Pig Health - Fires on the Pig Farm
By Mark White BVSc LLB DPM MRCVS
This bulletin was written between 2000-2006 and is currently being updated, you should be aware that some of the details may have changed since publishing
Unfortunately indoor pig farms appear quite vulnerable to fire, particularly as many buildings are panel constructed and the materials used are highly combustible. In addition, very few pig farms in the UK now do not use straw and this is often stored for convenience close to buildings. The vulnerability of straw stacks to fire makes this proximity to buildings highly dangerous.
The causes of farm fires can be split into several broad categories:-
1) Natural e.g. due to lightening strike or ignition of straw by, for example, glass magnifying sunlight.
2) Accidental. Electrical faults, sows knocking creeps and igniting bedding with dislodged lamps or gas heaters and lamp drop (particularly 250w IR bulbs) onto floors can all set off fires.
3) Stupidity. Bonfires lit too close to buildings, maintenance work generating sparks (e.g. bedding) and use of flame guns to clean floors close to inflammable materials have all been implicated as causes of fires on farm.
4) Deliberate. Arson is most commonly encountered as a result of children playing in straw stacks but may also result from the activities of disgruntled ex staff, neighbours or just pyromaniacs. Occasionally, insurance scams involve setting fires to pig buildings.
Dealing with the fire
Consideration should be given as part of a planning exercise as to how to deal with fire. Many units will have extinguishers, which can cope with small fire but many farms do not have sufficient water pressure to deal with a major incident. Bigger vulnerable units may well need their own or access to a reservoir of some form. The siting of straw stacks should be given careful thought.
When a fire occurs, the natural instinct of stockmen is to try and get pigs out and, whilst this is a commendable attitude, there are major problems to consider.
1) Opening doors will often fan the fire.
2) Electricity may still be on and if water pipes have melted the building can be live.
3) Smoke and poisonous fumes may well already fill the building, making it dangerous to enter.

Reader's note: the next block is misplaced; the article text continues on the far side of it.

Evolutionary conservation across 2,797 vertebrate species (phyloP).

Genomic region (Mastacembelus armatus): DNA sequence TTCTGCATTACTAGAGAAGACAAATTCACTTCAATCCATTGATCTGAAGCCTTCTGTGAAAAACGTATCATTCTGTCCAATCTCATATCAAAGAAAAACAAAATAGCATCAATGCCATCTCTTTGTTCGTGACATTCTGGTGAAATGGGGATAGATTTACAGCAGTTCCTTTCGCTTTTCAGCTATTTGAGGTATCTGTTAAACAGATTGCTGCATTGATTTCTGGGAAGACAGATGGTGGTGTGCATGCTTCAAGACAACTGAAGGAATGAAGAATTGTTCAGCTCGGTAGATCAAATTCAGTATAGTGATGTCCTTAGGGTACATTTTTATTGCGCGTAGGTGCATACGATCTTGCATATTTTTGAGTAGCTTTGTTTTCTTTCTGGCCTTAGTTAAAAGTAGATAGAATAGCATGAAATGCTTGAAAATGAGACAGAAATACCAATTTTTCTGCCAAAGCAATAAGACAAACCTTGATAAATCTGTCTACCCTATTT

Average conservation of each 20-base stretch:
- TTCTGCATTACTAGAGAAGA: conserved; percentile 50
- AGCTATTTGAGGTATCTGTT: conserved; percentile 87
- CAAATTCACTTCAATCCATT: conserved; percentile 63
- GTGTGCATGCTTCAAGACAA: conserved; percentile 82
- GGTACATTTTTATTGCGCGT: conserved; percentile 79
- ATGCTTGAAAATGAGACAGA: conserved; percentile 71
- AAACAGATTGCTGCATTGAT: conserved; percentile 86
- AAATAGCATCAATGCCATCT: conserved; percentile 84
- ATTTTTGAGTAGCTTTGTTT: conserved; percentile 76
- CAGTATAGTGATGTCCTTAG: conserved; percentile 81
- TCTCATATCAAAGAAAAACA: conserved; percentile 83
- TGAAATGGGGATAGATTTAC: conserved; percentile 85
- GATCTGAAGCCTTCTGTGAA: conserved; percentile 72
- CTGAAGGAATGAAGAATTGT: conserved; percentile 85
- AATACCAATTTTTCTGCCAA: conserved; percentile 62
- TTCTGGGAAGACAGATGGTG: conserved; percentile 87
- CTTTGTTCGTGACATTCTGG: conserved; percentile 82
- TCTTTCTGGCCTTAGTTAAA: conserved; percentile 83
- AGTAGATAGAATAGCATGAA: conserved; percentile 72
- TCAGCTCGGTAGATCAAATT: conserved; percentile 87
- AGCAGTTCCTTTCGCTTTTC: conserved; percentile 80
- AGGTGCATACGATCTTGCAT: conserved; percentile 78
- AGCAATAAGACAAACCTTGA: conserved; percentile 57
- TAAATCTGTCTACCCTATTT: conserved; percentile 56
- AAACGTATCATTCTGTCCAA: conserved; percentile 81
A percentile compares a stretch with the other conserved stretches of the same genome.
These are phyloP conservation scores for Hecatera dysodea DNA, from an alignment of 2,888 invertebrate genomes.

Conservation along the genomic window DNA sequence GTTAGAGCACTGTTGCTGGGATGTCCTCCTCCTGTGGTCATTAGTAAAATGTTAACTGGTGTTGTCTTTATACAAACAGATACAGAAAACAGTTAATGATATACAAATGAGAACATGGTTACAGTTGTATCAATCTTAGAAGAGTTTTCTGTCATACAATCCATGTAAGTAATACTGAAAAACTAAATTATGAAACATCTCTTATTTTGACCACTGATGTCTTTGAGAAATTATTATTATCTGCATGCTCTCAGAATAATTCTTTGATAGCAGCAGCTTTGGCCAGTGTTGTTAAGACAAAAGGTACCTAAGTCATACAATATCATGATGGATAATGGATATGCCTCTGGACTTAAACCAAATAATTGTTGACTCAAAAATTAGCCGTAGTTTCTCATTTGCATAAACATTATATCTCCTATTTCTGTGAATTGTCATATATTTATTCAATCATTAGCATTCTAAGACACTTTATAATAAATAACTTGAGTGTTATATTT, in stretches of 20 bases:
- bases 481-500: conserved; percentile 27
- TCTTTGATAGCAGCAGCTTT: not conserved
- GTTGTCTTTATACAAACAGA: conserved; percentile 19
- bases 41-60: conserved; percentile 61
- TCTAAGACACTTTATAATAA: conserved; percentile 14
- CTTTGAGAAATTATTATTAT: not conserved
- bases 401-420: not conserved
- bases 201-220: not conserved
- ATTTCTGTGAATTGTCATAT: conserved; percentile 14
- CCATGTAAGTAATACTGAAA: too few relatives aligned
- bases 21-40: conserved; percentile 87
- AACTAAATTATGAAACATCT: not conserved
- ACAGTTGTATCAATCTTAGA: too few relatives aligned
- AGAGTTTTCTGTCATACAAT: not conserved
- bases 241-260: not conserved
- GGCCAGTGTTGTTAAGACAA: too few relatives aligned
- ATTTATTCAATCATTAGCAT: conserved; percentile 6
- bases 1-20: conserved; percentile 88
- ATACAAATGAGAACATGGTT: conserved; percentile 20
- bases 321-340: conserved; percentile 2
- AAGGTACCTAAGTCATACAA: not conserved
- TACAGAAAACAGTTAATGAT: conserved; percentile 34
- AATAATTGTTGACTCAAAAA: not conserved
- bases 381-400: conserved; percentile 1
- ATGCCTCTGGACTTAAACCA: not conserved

4) Pigs do not naturally move away from fire - in fact they will tend to be attracted to it and it can be very difficult to drive them out, increasing the dangers.
5) Release of pigs into the yard area around buildings can create a hindrance to firemen. Bare in mind that few firemen are familiar with pigs and many are actually scared of them, particularly sows. The fire brigade cannot attend a fire if they do not have unimpeded access.
Pigs damaged by fire represent both a humane and a financial disaster, although with respect to the latter it is usually one aspect that is actually covered by insurance on farm.
Any pig that has suffered burns require humane destruction as the facilities available in the normal farm for treating burns do not exist. Pigs also appear to be seriously affected by smoke and fume inhalation, with many apparently recovered animals dying within 24-48 hours. From an economic point of view, smoke damaged pigs stop growing and will often turn into "screws" if not despatched.
The veterinary surgeon attending the fire site will make the appropriate decision for each circumstance but, as a general rule, any pigs that have been significantly affected by smoke should be destroyed on humane grounds or slaughtered immediately (within 24 hours) if large enough and if viewed by the veterinary surgeon to be fit enough to be transported. The slowed growth, inevitable upsurge of secondary disease, compounding the lack of accommodation following a fire will only add to the suffering of the pigs and the economic loss.